I agree that PCR screening can be problematic, but for routine screening in research labs, it is simple, cheap and certainly better than ignoring the problem entirely!


Dear Klinmed,

Please refer to the Health Protection agency website below that I cut and pasted 20 minutes ago:

http://www.hpacultur...asmatesting.jsp

Please refer to the table on testing, sensitivity, speed, range and FDA approval..........they seem to disagree with you???????????

Having been responsible for mycoplasma testing in cell cultures for the past 35 years, I have seen tremendous advances in culture isolation, the "gold standard" for testing. I agree that for some time certain mycoplasma's could not be grown, but advances in media have almost circumvented this. Hoescht staining in combination with culture will pick up 100% of all known mycoplasma's

However I have seen too many PCR false negatives over the past few years and do not trust PCR. As I stated in my other post nor do the ATCC trust PCR either......that is why they no longer use it as a mycoplasma test (see their website)

As the American tissue culture collection are the LARGEST COMMERCIAL SUPPLIER OF CELL LINES AND THEREFORE THE WORLD AUTHOURITY IN THESE MATTERS whose advice should Protocol online users trust ??????

Kindest regards as always

Uncle Rhombus

#8 leelee

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Posted 30 May 2012 - 06:00 PM

As far as the ATCC, it is interesting to note that they are now selling their improved "Universal Mycoplasma Detection Kit" (PCR-based. cat 30-1012K). One would hope that since they claim it is for screening cell cultures that it is useful for this purpose.

I agree that PCR screening can be problematic, but for routine screening in research labs, it is simple, cheap and certainly better than ignoring the problem entirely!


They do sell this kit, yes, but they don't use it themselves.
I suspect that the demand for a quick and cheap testing method is high, so it makes sense to provide something like that.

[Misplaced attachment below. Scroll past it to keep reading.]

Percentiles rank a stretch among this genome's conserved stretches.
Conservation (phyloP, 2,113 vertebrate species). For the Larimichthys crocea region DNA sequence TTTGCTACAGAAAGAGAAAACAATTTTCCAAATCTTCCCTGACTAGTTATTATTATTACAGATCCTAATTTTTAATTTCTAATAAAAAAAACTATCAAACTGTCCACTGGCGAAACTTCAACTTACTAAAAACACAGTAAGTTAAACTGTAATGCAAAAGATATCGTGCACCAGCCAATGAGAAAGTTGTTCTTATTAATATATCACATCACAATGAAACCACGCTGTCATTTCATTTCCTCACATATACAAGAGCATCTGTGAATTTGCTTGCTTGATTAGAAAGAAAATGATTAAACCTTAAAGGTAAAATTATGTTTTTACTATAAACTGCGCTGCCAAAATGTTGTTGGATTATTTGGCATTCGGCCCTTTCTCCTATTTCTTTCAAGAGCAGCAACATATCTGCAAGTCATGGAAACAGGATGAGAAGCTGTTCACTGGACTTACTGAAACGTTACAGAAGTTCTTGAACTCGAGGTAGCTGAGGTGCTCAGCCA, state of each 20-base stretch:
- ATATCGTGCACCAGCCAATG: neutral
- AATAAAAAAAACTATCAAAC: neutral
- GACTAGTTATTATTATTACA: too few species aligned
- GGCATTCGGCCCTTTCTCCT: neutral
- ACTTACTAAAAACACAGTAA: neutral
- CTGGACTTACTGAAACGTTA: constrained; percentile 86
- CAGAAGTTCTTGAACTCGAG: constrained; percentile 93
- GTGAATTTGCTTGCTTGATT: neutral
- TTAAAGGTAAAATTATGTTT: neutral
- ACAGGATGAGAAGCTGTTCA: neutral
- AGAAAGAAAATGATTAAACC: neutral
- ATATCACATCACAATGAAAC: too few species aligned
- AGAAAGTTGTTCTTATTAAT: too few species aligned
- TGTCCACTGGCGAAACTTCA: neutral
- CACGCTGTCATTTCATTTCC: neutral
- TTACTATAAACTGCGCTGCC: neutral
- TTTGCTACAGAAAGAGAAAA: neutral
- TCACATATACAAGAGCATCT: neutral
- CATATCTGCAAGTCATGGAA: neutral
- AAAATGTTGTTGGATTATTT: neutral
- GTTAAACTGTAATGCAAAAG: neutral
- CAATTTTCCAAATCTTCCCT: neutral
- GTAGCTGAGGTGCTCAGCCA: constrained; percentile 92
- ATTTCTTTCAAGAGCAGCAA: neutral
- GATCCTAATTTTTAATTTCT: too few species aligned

I whole heartedly agree with you that screening by PCR is better than doing nothing and ignoring the potential problem (as the majority of research labs do). However, I do think it is important (particularly in a forum such as this) to make people aware of the gold standard for mycoplasma testing, and to point out the pitfalls of using other techniques.

At least then they can make an informed decision on what they think is best for their situation.

#9 Clare_williams1983

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Posted 18 July 2012 - 06:11 AM

Hi Sam,

To reply to your original thread, yes, i am seeing the same thing with this kit. I have just completed a piece of work which compares our two in-house assays (Toll like receptor assay and agar culture isolation) with the MycoAlert kit and also sent samples off for external verification to RADIL for PCR testing. So the MycoAlert kit has been trialled against three other completely different methods and we have seen a very high number of suspicious samples thrown up using this kit. We've also had a few false positives and one false negative! It did however manage to pull out all of the true positives which were substantiated with the other three tests.
But in my finding the data you posted is similar to what i saw in that the MycoAlert seems to be over sensitive, which to be honest considering how it's supposed to work i can't figure out. I'm going to be follwoing this up with Lonza though to see if they can shed any light on it.

Best wishes

Clare

#10 plynch5

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Posted 11 January 2013 - 03:40 AM

Clare_williams1983, did you ever manage to get an answer out of Lonza about the accuracy and precision of mycoalert?

For my 2 cents I think it's very important that you use a sensitive luminometer setup and this is probably why Lonza have produced a large table of recommended machines for the assay (http://bio.lonza.com...uminometers.pdf).

Using a BMG Pherastar with a luminometer optic module, I regularly find my negative and positve controls work as expected in the assay. My only concern is that there is a high false positive rate and that's going to take me some time to determine this value.

The samples that were identified as mycoplasma positive in this assay turned out to be negative by PCR and Hoechst dye test.

Sample Luminescence (A) Luminescence (Posted Image B/A.
Blank 3924 332 0.08
Medium (DMEM) 1129 376 0.33
Cell sample#1 2318 27849 12.01
Cell sample#2 2839 10070 3.55
Positive Control 3503 31388 8.96